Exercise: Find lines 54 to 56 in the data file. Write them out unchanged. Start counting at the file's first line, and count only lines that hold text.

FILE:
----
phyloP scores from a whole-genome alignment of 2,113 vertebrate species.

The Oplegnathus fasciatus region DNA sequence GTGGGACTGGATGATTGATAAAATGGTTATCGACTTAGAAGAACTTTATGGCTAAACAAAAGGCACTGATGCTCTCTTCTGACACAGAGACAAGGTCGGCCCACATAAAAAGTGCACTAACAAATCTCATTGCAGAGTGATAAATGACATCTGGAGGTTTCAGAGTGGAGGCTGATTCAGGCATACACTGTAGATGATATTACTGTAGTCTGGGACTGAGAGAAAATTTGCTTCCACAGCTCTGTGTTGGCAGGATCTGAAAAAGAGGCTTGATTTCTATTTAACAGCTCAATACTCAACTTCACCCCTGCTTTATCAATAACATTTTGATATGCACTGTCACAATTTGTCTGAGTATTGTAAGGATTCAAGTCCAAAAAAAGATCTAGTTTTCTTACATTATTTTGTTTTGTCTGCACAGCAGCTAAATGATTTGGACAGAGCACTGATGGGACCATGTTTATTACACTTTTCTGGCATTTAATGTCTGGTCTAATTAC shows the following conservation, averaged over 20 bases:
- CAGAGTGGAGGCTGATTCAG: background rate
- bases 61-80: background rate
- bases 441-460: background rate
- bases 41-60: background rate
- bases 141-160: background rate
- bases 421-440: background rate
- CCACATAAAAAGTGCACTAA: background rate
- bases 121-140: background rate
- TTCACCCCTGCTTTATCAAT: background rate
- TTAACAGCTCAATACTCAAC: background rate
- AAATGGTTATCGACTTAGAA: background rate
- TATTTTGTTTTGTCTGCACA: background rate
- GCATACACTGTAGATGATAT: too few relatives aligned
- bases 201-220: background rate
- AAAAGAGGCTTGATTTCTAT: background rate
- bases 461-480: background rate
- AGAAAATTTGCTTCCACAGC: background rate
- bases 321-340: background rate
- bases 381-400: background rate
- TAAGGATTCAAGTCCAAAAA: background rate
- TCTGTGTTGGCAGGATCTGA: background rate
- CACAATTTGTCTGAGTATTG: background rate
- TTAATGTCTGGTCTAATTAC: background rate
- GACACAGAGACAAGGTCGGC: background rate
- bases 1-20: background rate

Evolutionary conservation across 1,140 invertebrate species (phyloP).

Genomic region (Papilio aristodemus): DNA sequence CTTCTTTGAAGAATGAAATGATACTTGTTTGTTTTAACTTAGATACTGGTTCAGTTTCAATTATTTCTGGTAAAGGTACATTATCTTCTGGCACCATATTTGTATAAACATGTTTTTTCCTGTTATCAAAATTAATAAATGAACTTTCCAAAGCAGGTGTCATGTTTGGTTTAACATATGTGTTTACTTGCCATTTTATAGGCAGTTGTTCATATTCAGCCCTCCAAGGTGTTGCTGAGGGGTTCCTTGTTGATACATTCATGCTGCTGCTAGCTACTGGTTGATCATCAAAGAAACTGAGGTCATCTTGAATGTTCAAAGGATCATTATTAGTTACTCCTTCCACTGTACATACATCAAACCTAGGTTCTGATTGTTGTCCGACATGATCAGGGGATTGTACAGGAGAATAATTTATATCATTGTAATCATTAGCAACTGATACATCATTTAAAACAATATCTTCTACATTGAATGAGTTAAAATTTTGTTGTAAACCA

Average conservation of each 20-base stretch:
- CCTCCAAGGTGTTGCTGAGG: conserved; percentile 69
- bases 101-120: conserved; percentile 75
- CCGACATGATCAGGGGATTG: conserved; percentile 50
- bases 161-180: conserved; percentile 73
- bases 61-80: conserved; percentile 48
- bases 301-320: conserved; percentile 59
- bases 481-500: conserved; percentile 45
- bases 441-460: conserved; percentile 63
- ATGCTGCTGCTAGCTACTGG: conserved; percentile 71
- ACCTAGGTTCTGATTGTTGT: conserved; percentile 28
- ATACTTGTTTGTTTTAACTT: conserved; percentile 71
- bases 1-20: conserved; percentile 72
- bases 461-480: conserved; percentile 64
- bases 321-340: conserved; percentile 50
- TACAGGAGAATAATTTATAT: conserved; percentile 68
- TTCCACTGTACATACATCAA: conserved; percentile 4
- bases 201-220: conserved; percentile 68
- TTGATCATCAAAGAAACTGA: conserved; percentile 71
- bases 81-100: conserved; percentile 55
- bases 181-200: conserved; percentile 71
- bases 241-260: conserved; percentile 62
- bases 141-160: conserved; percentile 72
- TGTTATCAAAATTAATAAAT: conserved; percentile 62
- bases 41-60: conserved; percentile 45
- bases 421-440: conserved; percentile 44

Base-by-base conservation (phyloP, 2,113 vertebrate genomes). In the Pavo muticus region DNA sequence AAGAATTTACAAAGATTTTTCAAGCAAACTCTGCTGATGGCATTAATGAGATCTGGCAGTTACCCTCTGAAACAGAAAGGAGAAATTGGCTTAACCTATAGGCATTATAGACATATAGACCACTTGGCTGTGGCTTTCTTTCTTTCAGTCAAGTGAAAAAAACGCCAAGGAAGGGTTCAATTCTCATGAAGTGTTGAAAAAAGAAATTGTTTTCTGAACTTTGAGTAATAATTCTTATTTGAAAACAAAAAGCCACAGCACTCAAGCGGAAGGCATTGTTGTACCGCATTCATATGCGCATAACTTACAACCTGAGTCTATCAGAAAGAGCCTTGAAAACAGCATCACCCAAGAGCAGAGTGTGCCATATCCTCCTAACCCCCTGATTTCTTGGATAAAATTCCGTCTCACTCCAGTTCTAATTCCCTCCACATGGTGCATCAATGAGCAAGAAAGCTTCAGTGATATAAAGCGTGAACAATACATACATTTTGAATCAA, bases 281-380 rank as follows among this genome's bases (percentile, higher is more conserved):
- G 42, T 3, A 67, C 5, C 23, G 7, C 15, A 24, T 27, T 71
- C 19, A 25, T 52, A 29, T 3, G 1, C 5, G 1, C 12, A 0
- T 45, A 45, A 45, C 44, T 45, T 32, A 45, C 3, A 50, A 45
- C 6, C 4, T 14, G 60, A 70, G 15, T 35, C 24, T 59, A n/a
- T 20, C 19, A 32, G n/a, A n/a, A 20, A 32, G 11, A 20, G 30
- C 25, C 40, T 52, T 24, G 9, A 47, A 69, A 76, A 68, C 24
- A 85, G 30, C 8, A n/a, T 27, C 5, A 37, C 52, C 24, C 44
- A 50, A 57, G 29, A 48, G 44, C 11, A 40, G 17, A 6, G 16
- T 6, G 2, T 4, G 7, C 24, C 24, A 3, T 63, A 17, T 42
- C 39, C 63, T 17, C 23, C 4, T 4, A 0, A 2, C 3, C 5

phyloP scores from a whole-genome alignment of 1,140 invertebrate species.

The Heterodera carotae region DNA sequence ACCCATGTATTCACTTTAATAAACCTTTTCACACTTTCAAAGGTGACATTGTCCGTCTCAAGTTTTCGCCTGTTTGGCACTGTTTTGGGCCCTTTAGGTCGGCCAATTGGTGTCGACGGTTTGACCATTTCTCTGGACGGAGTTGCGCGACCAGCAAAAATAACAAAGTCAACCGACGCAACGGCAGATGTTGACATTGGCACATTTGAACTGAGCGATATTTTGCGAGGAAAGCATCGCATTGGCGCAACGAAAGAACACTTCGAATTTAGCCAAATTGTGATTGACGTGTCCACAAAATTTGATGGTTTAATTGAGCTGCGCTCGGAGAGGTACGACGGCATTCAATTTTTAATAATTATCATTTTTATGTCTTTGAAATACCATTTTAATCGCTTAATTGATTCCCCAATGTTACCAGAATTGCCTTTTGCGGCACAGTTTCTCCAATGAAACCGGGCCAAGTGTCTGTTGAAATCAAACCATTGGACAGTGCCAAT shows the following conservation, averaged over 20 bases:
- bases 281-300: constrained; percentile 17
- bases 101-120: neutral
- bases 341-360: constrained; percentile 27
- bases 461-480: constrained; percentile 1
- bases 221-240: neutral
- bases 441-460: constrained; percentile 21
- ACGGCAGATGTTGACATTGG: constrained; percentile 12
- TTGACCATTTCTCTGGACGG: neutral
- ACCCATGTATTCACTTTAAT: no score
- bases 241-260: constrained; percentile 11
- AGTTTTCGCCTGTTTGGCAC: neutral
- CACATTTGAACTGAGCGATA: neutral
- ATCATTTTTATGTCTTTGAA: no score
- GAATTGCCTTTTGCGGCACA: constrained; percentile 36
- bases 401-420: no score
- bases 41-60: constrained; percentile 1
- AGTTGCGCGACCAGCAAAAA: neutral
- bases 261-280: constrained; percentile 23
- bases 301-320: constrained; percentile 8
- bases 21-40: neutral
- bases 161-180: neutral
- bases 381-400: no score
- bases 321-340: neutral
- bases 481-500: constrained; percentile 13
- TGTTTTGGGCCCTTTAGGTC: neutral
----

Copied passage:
- bases 41-60: conserved; percentile 45
- bases 421-440: conserved; percentile 44

Base-by-base conservation (phyloP, 2,113 vertebrate genomes). In the Pavo muticus region DNA sequence AAGAATTTACAAAGATTTTTCAAGCAAACTCTGCTGATGGCATTAATGAGATCTGGCAGTTACCCTCTGAAACAGAAAGGAGAAATTGGCTTAACCTATAGGCATTATAGACATATAGACCACTTGGCTGTGGCTTTCTTTCTTTCAGTCAAGTGAAAAAAACGCCAAGGAAGGGTTCAATTCTCATGAAGTGTTGAAAAAAGAAATTGTTTTCTGAACTTTGAGTAATAATTCTTATTTGAAAACAAAAAGCCACAGCACTCAAGCGGAAGGCATTGTTGTACCGCATTCATATGCGCATAACTTACAACCTGAGTCTATCAGAAAGAGCCTTGAAAACAGCATCACCCAAGAGCAGAGTGTGCCATATCCTCCTAACCCCCTGATTTCTTGGATAAAATTCCGTCTCACTCCAGTTCTAATTCCCTCCACATGGTGCATCAATGAGCAAGAAAGCTTCAGTGATATAAAGCGTGAACAATACATACATTTTGAATCAA, bases 281-380 rank as follows among this genome's bases (percentile, higher is more conserved):